The key is to keep it simple and focus on results and achievements, not abstruse and subjective factors such as perceived employee attributes. As Buckingham was quick to point out, that only tells us about the perceptions of the one doing the rating. Results and achievements give us hard data on actual employee accomplishments.

Next we should look at what a company can use to help determine promotions and rewards for these demonstrable accomplishments. The best predictor of future performance is past achievement. If an employee has achieved sound results in the past, then provide the opportunity to take on more work to yield more results.  This is not fool proof of course, but it is sounder business sense to give employees an opportunity to prove themselves than simply measuring them against subjective factors made by different managers. Again, focusing on the result itself and not just on the arbitrary process is the key to success.

This is also where we, as HR professionals, can add value. We can train business leaders to manage performance so they can help employees to achieve more. Effective performance management can be summarized in three simple actions that I call “Perfecting Employee Performance” or “PEP”, for short:

  1. Communicate Expectations: set performance metrics and performance goals
  2. Coach for Success: daily observation of results with appropriate feedback and documentation
  3. Recognize Results – fair, objective, & timely evaluation

In three basic steps employee performance management is made simple.  As Leonardo da Vinci said, “simplicity is the ultimate sophistication.” By helping business leaders manage employee performance this way, the results will be good data because all parties will have participated in producing that data. Guiding employee performance while it happens is the key to unlocking potential.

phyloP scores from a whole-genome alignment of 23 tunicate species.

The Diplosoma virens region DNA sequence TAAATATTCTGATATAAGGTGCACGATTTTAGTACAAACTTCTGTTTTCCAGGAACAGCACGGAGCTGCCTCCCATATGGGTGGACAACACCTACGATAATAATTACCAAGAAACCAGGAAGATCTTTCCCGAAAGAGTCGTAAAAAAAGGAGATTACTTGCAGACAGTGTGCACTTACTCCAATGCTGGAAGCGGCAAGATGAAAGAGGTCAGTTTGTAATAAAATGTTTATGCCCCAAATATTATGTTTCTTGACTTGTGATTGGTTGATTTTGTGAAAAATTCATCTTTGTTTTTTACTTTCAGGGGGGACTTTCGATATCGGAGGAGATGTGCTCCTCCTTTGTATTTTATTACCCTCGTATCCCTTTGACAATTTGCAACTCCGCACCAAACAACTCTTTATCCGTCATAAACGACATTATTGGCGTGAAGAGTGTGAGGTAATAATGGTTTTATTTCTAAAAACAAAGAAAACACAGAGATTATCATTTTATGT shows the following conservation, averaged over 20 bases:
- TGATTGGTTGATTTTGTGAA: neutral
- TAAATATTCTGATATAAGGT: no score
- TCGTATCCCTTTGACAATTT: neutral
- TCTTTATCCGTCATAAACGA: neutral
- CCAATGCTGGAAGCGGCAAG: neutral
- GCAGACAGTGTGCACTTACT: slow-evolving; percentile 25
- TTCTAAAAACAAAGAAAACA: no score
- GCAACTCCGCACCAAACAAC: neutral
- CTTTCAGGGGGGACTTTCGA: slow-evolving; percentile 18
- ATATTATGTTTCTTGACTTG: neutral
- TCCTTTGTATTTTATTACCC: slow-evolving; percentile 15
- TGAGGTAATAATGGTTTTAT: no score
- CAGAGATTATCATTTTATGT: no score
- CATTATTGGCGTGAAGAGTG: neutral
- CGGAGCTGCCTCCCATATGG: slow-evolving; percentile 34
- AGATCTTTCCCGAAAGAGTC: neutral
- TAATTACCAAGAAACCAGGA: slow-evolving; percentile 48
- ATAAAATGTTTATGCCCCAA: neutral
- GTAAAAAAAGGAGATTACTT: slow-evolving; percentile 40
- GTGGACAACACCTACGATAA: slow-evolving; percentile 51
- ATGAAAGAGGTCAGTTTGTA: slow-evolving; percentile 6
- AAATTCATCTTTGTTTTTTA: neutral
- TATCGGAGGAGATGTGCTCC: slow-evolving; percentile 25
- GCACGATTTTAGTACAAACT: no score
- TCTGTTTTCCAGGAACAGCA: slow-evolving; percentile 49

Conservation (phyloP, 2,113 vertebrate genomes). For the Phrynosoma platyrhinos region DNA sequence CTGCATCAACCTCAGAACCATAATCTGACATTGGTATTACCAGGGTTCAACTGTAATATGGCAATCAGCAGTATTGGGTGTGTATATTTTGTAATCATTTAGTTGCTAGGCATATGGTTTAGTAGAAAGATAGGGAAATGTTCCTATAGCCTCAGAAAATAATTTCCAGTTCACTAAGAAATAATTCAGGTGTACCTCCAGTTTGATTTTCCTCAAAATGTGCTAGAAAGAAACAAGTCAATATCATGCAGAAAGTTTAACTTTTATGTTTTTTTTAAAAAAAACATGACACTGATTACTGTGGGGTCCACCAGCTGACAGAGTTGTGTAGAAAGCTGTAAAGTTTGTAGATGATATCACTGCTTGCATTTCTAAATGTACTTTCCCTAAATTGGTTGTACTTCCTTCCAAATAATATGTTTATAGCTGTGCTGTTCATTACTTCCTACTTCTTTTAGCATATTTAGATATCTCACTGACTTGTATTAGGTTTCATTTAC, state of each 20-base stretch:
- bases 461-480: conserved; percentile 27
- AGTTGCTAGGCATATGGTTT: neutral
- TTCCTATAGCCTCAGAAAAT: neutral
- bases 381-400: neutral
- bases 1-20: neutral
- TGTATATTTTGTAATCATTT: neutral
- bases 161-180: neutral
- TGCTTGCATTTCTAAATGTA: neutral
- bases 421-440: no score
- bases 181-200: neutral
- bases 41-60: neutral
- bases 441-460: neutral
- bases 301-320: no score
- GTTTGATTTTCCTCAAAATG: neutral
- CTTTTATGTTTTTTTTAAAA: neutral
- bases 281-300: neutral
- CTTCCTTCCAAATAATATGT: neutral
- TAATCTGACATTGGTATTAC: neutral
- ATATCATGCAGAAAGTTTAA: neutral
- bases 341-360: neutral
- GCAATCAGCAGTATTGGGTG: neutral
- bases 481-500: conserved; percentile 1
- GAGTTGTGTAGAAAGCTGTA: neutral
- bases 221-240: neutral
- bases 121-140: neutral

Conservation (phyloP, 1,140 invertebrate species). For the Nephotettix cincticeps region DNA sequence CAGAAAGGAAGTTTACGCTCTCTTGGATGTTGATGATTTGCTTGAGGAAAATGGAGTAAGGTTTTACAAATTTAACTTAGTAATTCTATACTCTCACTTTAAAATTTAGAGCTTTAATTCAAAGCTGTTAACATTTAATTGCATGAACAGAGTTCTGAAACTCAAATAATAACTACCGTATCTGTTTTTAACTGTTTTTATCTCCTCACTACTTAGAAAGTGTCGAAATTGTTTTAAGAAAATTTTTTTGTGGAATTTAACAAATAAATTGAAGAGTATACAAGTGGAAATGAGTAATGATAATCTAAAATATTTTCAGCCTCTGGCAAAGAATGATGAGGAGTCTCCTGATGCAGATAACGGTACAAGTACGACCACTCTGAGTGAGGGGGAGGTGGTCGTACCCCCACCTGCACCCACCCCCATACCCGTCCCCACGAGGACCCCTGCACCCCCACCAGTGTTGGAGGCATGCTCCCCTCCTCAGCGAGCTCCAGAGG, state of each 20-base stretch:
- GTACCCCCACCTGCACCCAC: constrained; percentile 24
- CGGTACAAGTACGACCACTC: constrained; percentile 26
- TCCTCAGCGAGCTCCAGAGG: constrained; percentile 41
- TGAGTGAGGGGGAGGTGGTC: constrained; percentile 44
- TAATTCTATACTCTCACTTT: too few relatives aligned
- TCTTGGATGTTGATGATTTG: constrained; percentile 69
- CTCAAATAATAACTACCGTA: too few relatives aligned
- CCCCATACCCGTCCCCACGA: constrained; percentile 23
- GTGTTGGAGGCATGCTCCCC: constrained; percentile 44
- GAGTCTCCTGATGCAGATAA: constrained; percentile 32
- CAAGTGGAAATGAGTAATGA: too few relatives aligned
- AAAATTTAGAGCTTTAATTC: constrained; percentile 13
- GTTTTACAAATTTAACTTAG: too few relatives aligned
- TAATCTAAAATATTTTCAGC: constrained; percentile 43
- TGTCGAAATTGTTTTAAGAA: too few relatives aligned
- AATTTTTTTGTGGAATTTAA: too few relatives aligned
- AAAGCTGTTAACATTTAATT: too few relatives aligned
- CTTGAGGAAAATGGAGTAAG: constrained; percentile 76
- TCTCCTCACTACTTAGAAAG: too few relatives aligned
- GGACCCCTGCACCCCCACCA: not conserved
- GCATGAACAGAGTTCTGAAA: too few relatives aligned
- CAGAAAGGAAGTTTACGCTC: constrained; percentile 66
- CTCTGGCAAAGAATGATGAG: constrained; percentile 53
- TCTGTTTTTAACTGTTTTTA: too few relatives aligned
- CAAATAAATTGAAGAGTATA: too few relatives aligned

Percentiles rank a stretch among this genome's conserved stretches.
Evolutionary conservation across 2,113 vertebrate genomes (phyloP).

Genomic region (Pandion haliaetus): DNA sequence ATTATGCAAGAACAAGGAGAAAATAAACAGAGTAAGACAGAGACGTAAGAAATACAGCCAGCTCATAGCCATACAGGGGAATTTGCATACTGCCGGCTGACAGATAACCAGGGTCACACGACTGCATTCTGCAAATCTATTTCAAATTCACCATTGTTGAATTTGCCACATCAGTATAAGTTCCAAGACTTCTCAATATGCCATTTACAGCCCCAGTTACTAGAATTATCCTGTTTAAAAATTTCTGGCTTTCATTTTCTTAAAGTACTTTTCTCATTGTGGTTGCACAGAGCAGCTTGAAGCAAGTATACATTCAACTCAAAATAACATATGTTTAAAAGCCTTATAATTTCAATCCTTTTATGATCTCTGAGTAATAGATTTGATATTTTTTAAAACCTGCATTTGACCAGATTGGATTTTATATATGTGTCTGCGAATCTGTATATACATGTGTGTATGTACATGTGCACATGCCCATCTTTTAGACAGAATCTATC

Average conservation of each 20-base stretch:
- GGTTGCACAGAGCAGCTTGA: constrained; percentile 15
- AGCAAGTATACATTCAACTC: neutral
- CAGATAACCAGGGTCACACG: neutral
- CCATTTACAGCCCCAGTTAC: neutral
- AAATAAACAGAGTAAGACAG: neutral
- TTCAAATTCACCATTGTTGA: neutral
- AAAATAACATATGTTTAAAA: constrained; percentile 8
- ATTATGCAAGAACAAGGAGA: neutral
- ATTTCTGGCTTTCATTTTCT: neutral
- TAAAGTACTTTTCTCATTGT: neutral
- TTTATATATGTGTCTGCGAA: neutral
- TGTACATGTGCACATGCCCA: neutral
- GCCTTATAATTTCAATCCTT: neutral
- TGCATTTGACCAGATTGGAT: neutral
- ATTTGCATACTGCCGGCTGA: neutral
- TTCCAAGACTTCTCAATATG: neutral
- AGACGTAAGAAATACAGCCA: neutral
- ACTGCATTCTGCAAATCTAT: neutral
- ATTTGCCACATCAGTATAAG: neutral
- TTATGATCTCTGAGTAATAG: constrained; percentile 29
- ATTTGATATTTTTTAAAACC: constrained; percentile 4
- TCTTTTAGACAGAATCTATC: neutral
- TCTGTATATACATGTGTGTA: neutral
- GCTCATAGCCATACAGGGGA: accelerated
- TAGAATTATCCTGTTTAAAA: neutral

Now, there are some practitioners of performance management who focus exclusively or almost so on coaching.  While coaching is critical, it is not everything that is needed to successfully manage performance. Defining what success is by communicating expectations is just as important along with the recognition of results when those expectations are fulfilled. Performance measured improves performance. Performance measured and reported, quickens improvement.

Instead of surrendering to bad data, we should find the means to produce not only good data, but better employees whose work results are measurable and meaningful. This will require effective leadership from us as HR professionals along with the proper software tools to usher in next generation rating and tracking systems. This is our quest to overcome bad data and it will require all of our expertise and an endless supply of “PEP”.

Guest Author Bio: Robert Griffard, the CEO and Founder of HumanResources.Pro, has 25+ years of experience having been a VP of Human Resources, Compensation & Benefits VP, International Human Resources Manager, and Human Resources Consultant. He is well versed in all aspects of human resources, with special emphasis on compensation, mergers and acquisitions, and performance management. You can find out more about the company here

Tess Taylor

Tess Taylor is the Founder and CEO of HR Knows